Follow Up on The Moron Thing

I had gotten a comment on my earlier post, and as it questioned opinion rather than an issue of fact, I thought it appropriate to respond in much more depth to a wider audience. It goes a good deal deeper than the first post, but the context that forms opinion is vital in as complicated issue as Ukraine.

I approach any issue related to public policy – and particularly, war – as skeptically as I can.

Having experienced what feels like a lifetime of government lies advanced by an often-subservient news media, it’s difficult to be anything but cynical about much of what one hears, whether from a government official (standing behind a podium) or a “trusted voice” (sitting behind a desk on television).

Warnings About NATO Membership

So, with Ukraine, given memories of the Maidan coup in 2014 and the interference of the US cookie brigade (Nuland, McCain, et al.), as well as the reports through the Trump years of the state of corruption in Ukrainian governance, even more skepticism seemed to be needed.

This was particularly true with the efforts to have Ukraine join NATO, which would only further encircle Russia with hostile states.  The Russians had already experienced NATO live-fire exercises in Poland within ten miles of the Russian border – the US message was clear.

I read the warnings of the many US government officials that have, over many decades, written and spoken with alarm about NATO expansion into eastern Europe; and in particular, the existential risk to Russia of NATO membership by Georgia and Ukraine.

Those officials included Jack Matlock and William Burns (US ambassadors to Russia); Henry Kissinger, James Baker, and George Kennan (writer of the containment memo). Russian studies specialists such as Stephen F Cohen (professor at Princeton) also warned of the risks.

With so many warnings, and with Russia pushing back, one has to wonder what would drive NATO (read, the US) to continue to push for membership by Ukraine?

Geo-strategic issues aside, I think it comes down to the hubris and the self-deception of US political “leaders” who basically believe their own bullshit.

That hubris is bipartisan, as both political parties declare the seemingly divine responsibility of the US to be a “force for good”, “given that we see farther because we are good”, and we are “the indispensable nation”, creating “our own reality.”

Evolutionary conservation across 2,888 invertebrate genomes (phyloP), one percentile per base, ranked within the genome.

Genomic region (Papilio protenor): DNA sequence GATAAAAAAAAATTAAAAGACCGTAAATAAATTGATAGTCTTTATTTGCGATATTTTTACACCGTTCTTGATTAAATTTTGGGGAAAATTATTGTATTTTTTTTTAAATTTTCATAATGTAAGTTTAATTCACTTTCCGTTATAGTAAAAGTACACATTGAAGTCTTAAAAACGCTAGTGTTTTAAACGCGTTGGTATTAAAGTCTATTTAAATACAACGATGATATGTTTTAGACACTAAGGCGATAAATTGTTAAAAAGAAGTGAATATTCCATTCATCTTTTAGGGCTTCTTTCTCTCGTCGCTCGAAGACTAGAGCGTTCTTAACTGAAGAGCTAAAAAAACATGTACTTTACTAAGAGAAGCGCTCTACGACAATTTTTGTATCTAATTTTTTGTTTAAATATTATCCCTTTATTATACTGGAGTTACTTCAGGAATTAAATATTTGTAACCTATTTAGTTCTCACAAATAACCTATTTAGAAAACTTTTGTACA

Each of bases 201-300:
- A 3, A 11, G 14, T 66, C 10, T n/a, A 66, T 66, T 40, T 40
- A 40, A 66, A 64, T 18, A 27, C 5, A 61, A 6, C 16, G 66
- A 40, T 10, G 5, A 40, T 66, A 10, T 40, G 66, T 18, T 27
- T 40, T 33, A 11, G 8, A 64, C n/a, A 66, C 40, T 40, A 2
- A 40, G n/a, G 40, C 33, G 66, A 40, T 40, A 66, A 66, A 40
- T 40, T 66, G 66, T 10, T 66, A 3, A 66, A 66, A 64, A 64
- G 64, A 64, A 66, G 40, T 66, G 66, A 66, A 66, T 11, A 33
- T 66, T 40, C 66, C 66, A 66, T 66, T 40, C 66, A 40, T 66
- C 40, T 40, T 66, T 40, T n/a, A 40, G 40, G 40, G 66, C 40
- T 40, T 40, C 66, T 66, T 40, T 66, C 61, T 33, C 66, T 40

But what if they don’t understand the risks, or listen to the professionals who try to explain those risks?

Risk of Nuclear Escalation

As a young commissioned officer in the service, I carry memories of two experiences I had.

The first was an operational briefing in which the map of a certain continent was shown, revealing all targets for nuclear strikes covered by my branch of the service.  It was sobering.

The second was a highly-classified exercise in which I was a supporting player. It concerned escalation, under a specific set of circumstances, from conventional to nuclear weapons.

Those two memories laid the baseline for my belief that only existential risks to the US are sufficient to risk direct confrontation with another nuclear-armed state. Nothing else is worth the risk.

Any armed conflict between NATO (read the US) and Russia must be avoided – the risks of miscalculation and the system overwhelming decision makers is not to be underestimated.

I find the breezy advocacy of some politicians and consultants as to actually waging tactical nuclear war as beyond madness – they should all be committed to a mental institution.

I will say that in spite of US accusations of potential actions by other countries, I have long believed it would be the US to first use tactical nuclear weapons – and there is no pride in that statement.

So, what’s the specific risk with Ukraine membership in NATO, with basing of dual-use missile systems?

Consider hypersonic missiles stationed in Ukraine (same issue with Poland).

Flight times would vary by launch location, but all are under ten minutes.  There would be no time to be skeptical or ask for confirmation. This would put Russia into a “launch on warning” mode – absorb an attack with probable decapitation of leadership, or respond before that occurrence by launching nuclear weapons (whether tactical or strategic).

That’s the nightmare world that’s being created by NATO expansion to Russia’s borders.

Problems of Mainstream News Organizations